Dragon's Lair (Software Projects) Review | Commodore User - Everygamegoing

Commodore User

Dragon's Lair
By Software Projects
Commodore 64

Published in Commodore User #36

Dragon's Lair

"A revolution in arcade gaming" was how some people described the original laser disk coin-op of Dragon's Lair. It was thoroughly unique, allowing you to make a decision and step back and watch as it was implemented. For the first time, you could enter into the world of real cartoon animation. It did, however, have one drawback - gamers just couldn't handle standing there and watching for any length of time - especially when they had just stuck 50p into the thing as it originally cost. It is a problem Software Projects have overcome?

In case you've been wrongly imprisoned in a foreign jail or otherwise held against you will for the last two years, here's the idea. You take control of Dirk the Daring whose beloved has been abducted by a randy old dragon by the name of Singe. Can you get her back? Do you want her back? Assuming you do, you'll have to enter the Dragon's lair to find her.

The game begins as Dirk is assembled at the entrance to the castle. He darts a quick look right and then left and heads off down a passage. The first task is just a hair's breadth away.

A disk floats up and down the castle from the top down into the depths of the dungeons. Jump on it and descend to the bottom where another ledge awaits you. Miss and you'll end up a blob spread across the castle floor beneath and your baby will be wearing black. Just one other hazard here. Air genies appear and attempt to blow you off the platform with their buzzard breath. Nasty.

Step two is where the real Dragon's Lair play gets going. In the Skull Hallway you make your way along nervously whilst nasties leap out of the shadows and try and squeeze the life out of you. Stab the fire button and drag the stick in the right direction to make Dirk flash his blade and destroy them. After this, there's a bit of rope swinging to come and several other perils including a rooftop chase and the deadly chequer board, which is really mean.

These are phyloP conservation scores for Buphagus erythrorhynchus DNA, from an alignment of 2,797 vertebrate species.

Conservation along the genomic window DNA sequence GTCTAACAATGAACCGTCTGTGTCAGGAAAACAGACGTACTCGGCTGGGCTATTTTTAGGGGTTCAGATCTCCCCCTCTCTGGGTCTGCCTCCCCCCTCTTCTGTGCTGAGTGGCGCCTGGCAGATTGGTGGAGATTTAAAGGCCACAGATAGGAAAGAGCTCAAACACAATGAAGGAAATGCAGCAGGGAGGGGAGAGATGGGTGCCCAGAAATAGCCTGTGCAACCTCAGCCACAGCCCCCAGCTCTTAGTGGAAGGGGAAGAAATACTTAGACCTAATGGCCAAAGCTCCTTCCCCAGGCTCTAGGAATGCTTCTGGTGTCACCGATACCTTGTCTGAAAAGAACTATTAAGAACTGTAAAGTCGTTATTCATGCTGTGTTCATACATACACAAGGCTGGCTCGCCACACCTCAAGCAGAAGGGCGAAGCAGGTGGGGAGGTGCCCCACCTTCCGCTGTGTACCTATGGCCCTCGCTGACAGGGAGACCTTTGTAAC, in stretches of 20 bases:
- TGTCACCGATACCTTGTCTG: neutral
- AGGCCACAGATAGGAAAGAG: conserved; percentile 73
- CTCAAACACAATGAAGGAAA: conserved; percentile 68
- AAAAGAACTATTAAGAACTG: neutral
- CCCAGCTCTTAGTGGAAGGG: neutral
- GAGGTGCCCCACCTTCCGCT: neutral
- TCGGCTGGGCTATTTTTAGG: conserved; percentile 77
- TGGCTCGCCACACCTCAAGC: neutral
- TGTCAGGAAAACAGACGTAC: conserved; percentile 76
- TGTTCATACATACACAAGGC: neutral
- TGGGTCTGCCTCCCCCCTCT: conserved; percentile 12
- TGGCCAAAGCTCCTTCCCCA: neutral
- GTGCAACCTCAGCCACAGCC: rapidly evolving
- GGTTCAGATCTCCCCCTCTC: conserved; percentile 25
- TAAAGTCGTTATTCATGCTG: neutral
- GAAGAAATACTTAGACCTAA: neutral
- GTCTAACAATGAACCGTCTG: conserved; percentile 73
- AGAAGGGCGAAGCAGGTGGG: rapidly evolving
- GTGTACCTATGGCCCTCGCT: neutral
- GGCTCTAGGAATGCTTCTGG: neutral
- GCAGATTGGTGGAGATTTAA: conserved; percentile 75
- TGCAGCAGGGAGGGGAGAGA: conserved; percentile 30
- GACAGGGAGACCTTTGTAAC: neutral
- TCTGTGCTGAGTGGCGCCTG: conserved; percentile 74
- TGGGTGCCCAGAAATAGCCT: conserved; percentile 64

If you manage to get through these seven sections (you'll need a long holiday to do it) you're rewarded with the final confrontation with the smoke-puffing dragon. Graphically, this is the best section and probably one of the easiest since you only need to slip past old Scorch Breath to get to the sword - and claim your beloved's heart, blubber, blubber.

So is it just like the original? Well not really, the graphics are a bit of a disappointment. The cartoon detail isn't there - you can get better examples around. Particularly sad is the absence of any real expression in Dirk's face which made the arcade game such fun. The way his face widened in horror before he was plastered all over a wall was great.

Then there's the interminable wait every time Dirk's body reassembles after a slight mishap. That really slows things down. Then there's the lack of good sound or even speech and some really dreadful music.

These shortcomings are a shame because Dragon's Lair could have been absolutely brilliant on the C64. The people who programmed it just took on more than they could chew.

One nice feature about the game is its unique loading technique. It actually loads the next section whilst you are playing and the first section is always in memory so that you don't have to wait to start again. Very clever - I hope it catches on.

Dragon's Lair is not a disastrous conversion by any means, there's a good game in there that's difficult to ruin. I just hate to see a good opportunity go to waste.

Ferdy Hamilton

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